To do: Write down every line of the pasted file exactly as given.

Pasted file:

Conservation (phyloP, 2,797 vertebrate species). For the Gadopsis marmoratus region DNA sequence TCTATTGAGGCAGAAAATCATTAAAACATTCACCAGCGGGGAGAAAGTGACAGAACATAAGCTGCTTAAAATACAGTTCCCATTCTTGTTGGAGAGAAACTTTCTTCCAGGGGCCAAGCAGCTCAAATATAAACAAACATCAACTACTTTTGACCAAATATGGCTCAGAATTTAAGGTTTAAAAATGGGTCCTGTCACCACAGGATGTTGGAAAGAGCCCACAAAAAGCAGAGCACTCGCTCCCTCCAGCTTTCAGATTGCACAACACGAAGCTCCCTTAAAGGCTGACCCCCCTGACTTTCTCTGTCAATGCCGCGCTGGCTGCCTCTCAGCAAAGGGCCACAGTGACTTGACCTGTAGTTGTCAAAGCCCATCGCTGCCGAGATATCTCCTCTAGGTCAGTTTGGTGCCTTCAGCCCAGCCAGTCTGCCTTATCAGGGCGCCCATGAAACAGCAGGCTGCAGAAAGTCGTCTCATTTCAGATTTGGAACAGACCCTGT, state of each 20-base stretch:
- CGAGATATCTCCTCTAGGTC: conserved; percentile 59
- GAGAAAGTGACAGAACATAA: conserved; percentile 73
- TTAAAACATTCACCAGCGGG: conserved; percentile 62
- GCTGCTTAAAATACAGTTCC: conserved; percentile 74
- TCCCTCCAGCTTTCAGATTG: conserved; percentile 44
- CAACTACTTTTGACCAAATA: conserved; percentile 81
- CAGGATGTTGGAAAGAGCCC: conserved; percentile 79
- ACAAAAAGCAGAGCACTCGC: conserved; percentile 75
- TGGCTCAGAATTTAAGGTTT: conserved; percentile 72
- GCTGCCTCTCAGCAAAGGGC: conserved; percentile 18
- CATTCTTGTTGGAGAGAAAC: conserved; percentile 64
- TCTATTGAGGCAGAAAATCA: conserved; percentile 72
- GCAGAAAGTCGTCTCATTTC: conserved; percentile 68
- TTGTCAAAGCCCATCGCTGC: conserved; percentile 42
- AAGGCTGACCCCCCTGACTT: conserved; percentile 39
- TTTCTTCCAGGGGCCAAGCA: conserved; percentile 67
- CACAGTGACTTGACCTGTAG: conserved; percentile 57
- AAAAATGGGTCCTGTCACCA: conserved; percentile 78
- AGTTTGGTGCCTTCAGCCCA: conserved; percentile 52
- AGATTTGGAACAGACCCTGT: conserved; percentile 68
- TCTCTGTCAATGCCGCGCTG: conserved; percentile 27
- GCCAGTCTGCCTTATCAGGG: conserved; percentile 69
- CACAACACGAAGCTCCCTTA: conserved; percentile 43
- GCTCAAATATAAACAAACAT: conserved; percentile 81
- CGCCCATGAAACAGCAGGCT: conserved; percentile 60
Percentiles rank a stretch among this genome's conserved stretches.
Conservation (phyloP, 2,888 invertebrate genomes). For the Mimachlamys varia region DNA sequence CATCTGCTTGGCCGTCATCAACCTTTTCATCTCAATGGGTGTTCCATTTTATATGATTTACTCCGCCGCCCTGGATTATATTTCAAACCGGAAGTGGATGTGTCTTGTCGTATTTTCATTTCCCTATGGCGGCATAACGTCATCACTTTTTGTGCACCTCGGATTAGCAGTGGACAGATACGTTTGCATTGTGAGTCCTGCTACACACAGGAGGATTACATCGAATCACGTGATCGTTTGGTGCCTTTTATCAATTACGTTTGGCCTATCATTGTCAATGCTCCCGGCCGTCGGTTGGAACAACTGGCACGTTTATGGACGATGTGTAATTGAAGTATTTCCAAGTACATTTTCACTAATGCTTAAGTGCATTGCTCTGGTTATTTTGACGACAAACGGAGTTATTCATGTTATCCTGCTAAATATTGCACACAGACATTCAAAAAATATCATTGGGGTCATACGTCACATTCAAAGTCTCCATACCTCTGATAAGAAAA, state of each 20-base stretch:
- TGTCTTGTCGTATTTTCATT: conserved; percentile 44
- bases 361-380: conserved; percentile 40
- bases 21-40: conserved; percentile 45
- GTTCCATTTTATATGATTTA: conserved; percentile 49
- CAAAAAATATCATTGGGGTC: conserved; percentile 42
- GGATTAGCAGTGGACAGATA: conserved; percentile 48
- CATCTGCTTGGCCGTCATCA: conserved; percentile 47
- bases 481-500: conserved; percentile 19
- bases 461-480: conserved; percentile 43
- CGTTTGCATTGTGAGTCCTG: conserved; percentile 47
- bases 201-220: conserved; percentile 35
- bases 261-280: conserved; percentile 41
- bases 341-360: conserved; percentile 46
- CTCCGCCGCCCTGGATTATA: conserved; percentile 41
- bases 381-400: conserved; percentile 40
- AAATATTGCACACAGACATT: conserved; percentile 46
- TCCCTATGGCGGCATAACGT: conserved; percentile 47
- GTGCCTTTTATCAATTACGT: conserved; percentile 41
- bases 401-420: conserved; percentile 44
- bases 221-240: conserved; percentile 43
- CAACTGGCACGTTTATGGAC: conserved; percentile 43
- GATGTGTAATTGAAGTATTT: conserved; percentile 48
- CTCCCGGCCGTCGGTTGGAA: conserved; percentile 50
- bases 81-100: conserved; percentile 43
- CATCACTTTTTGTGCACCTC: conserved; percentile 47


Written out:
Conservation (phyloP, 2,797 vertebrate species). For the Gadopsis marmoratus region DNA sequence TCTATTGAGGCAGAAAATCATTAAAACATTCACCAGCGGGGAGAAAGTGACAGAACATAAGCTGCTTAAAATACAGTTCCCATTCTTGTTGGAGAGAAACTTTCTTCCAGGGGCCAAGCAGCTCAAATATAAACAAACATCAACTACTTTTGACCAAATATGGCTCAGAATTTAAGGTTTAAAAATGGGTCCTGTCACCACAGGATGTTGGAAAGAGCCCACAAAAAGCAGAGCACTCGCTCCCTCCAGCTTTCAGATTGCACAACACGAAGCTCCCTTAAAGGCTGACCCCCCTGACTTTCTCTGTCAATGCCGCGCTGGCTGCCTCTCAGCAAAGGGCCACAGTGACTTGACCTGTAGTTGTCAAAGCCCATCGCTGCCGAGATATCTCCTCTAGGTCAGTTTGGTGCCTTCAGCCCAGCCAGTCTGCCTTATCAGGGCGCCCATGAAACAGCAGGCTGCAGAAAGTCGTCTCATTTCAGATTTGGAACAGACCCTGT, state of each 20-base stretch:
- CGAGATATCTCCTCTAGGTC: conserved; percentile 59
- GAGAAAGTGACAGAACATAA: conserved; percentile 73
- TTAAAACATTCACCAGCGGG: conserved; percentile 62
- GCTGCTTAAAATACAGTTCC: conserved; percentile 74
- TCCCTCCAGCTTTCAGATTG: conserved; percentile 44
- CAACTACTTTTGACCAAATA: conserved; percentile 81
- CAGGATGTTGGAAAGAGCCC: conserved; percentile 79
- ACAAAAAGCAGAGCACTCGC: conserved; percentile 75
- TGGCTCAGAATTTAAGGTTT: conserved; percentile 72
- GCTGCCTCTCAGCAAAGGGC: conserved; percentile 18
- CATTCTTGTTGGAGAGAAAC: conserved; percentile 64
- TCTATTGAGGCAGAAAATCA: conserved; percentile 72
- GCAGAAAGTCGTCTCATTTC: conserved; percentile 68
- TTGTCAAAGCCCATCGCTGC: conserved; percentile 42
- AAGGCTGACCCCCCTGACTT: conserved; percentile 39
- TTTCTTCCAGGGGCCAAGCA: conserved; percentile 67
- CACAGTGACTTGACCTGTAG: conserved; percentile 57
- AAAAATGGGTCCTGTCACCA: conserved; percentile 78
- AGTTTGGTGCCTTCAGCCCA: conserved; percentile 52
- AGATTTGGAACAGACCCTGT: conserved; percentile 68
- TCTCTGTCAATGCCGCGCTG: conserved; percentile 27
- GCCAGTCTGCCTTATCAGGG: conserved; percentile 69
- CACAACACGAAGCTCCCTTA: conserved; percentile 43
- GCTCAAATATAAACAAACAT: conserved; percentile 81
- CGCCCATGAAACAGCAGGCT: conserved; percentile 60
Percentiles rank a stretch among this genome's conserved stretches.
Conservation (phyloP, 2,888 invertebrate genomes). For the Mimachlamys varia region DNA sequence CATCTGCTTGGCCGTCATCAACCTTTTCATCTCAATGGGTGTTCCATTTTATATGATTTACTCCGCCGCCCTGGATTATATTTCAAACCGGAAGTGGATGTGTCTTGTCGTATTTTCATTTCCCTATGGCGGCATAACGTCATCACTTTTTGTGCACCTCGGATTAGCAGTGGACAGATACGTTTGCATTGTGAGTCCTGCTACACACAGGAGGATTACATCGAATCACGTGATCGTTTGGTGCCTTTTATCAATTACGTTTGGCCTATCATTGTCAATGCTCCCGGCCGTCGGTTGGAACAACTGGCACGTTTATGGACGATGTGTAATTGAAGTATTTCCAAGTACATTTTCACTAATGCTTAAGTGCATTGCTCTGGTTATTTTGACGACAAACGGAGTTATTCATGTTATCCTGCTAAATATTGCACACAGACATTCAAAAAATATCATTGGGGTCATACGTCACATTCAAAGTCTCCATACCTCTGATAAGAAAA, state of each 20-base stretch:
- TGTCTTGTCGTATTTTCATT: conserved; percentile 44
- bases 361-380: conserved; percentile 40
- bases 21-40: conserved; percentile 45
- GTTCCATTTTATATGATTTA: conserved; percentile 49
- CAAAAAATATCATTGGGGTC: conserved; percentile 42
- GGATTAGCAGTGGACAGATA: conserved; percentile 48
- CATCTGCTTGGCCGTCATCA: conserved; percentile 47
- bases 481-500: conserved; percentile 19
- bases 461-480: conserved; percentile 43
- CGTTTGCATTGTGAGTCCTG: conserved; percentile 47
- bases 201-220: conserved; percentile 35
- bases 261-280: conserved; percentile 41
- bases 341-360: conserved; percentile 46
- CTCCGCCGCCCTGGATTATA: conserved; percentile 41
- bases 381-400: conserved; percentile 40
- AAATATTGCACACAGACATT: conserved; percentile 46
- TCCCTATGGCGGCATAACGT: conserved; percentile 47
- GTGCCTTTTATCAATTACGT: conserved; percentile 41
- bases 401-420: conserved; percentile 44
- bases 221-240: conserved; percentile 43
- CAACTGGCACGTTTATGGAC: conserved; percentile 43
- GATGTGTAATTGAAGTATTT: conserved; percentile 48
- CTCCCGGCCGTCGGTTGGAA: conserved; percentile 50
- bases 81-100: conserved; percentile 43
- CATCACTTTTTGTGCACCTC: conserved; percentile 47